Furthermore, there are two other segments from the film that I also found particularly relevant to the concept of values. In the first segment (S3), before the Coke bottle drops from the sky, the Bushmen shared everything equally and with respect. When the bottle dropped from the sky, they thought it was from the god that they have never seen before. The tough properties of the bottle quickly replaced it for the villager’s current tools, mainly being bones.

However, there being only one bottle meant only one person had possession of the bottle at one time, changing their lives from the new experience of ownership. This caused fights between the villagers that had never occurred before. The second segment (S4) is when Xi was brought to the court for shooting the goat. The judge asked him if he was guilty or not guilty, M’pudi (the translator who can speak the Bushman language) did not know how to translate the word “guilty” to Xi, because in Xi’s language, there is no word for it. Ethnocentrism can either be positive or negative.

In S1, where Kate Thompson was putting her clothes on, the situation related to the defensiveness stage, where Xi negatively judged the attire of another culture. Xi could not understand the actions of Kate Thompson because her clothes and modesty were foreign to his tribe and culture. In S2 when Xi was arrested and jailed for stealing, it is likely relevant to the denial stage. The police, lawyers, and judges seemed to maintain their own traditional worldview and culture to condemn the actions of Xi to be absolutely illegal with no doubt.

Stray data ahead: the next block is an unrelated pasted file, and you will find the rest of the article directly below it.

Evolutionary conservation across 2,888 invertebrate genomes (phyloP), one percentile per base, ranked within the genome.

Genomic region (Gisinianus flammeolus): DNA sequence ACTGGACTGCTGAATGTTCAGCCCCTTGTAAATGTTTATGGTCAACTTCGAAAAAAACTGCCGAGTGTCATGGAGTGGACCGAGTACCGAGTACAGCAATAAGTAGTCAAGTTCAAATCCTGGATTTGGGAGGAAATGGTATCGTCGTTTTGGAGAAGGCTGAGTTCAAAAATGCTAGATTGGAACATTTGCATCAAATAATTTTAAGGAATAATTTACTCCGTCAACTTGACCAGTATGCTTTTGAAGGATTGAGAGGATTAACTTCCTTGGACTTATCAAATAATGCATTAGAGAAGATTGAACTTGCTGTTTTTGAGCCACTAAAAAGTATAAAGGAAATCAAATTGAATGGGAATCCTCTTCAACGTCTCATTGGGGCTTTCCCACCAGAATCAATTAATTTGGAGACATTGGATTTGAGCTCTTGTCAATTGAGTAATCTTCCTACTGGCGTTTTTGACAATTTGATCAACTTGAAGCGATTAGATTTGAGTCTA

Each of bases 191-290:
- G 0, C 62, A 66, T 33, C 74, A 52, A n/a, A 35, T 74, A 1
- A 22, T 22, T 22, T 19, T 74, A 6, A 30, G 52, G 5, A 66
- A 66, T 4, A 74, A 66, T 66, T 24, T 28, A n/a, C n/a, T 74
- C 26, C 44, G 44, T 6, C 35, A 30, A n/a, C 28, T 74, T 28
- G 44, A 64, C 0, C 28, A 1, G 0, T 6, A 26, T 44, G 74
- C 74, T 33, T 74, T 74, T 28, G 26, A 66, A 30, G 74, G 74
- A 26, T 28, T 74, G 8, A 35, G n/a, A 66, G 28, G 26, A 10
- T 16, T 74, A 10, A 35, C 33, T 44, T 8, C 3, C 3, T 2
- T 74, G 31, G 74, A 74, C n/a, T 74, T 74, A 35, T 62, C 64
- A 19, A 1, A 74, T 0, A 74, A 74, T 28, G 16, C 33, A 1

But to Xi, it’s another story. In S3, the Coke bottle changed the values of the Bushmen and created a violent repercussion that did not exist before it dropped into their lives. As the Bushmen were contending to use the bottle “given from the god”, their relationship and society began to change. Unexpectedly, there was competition and disagreement between the members. They fought with each other, and punished each other, which has not occurred before. Those who controlled the bottle became different than those who did not.

Moreover, their values were not the same as they were before. Because of the bottle, they understood the feeling of ownership. In S4 situation, there is no such word “guilty” for Xi’s language. From this point, it is obvious that the values between the judges and Xi were very different. Not knowing the value of guilt, caused the punishment on him. There are still numerous segments about intercultural communication concepts in the film. The film was filmed relaxing and easy to discover if there is any concept in the segments or not.

To enhance and make sure the audiences can follow up with the film and looking for the concepts at the same time, previous study of concepts are required and important. As a starting point, if the audiences watch the film after the study of concepts, we (audiences) will be able to watch the film once and do not have to replay to seek for concepts. Again, this film has involved many intercultural concepts, and it helped me to get more familiar with what I am studying.

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The Gods Must Be Crazy: Movie Analysis. (2017, Feb 07). Retrieved from http://studymoose.com/the-gods-must-be-crazy-movie-analysis-2-essay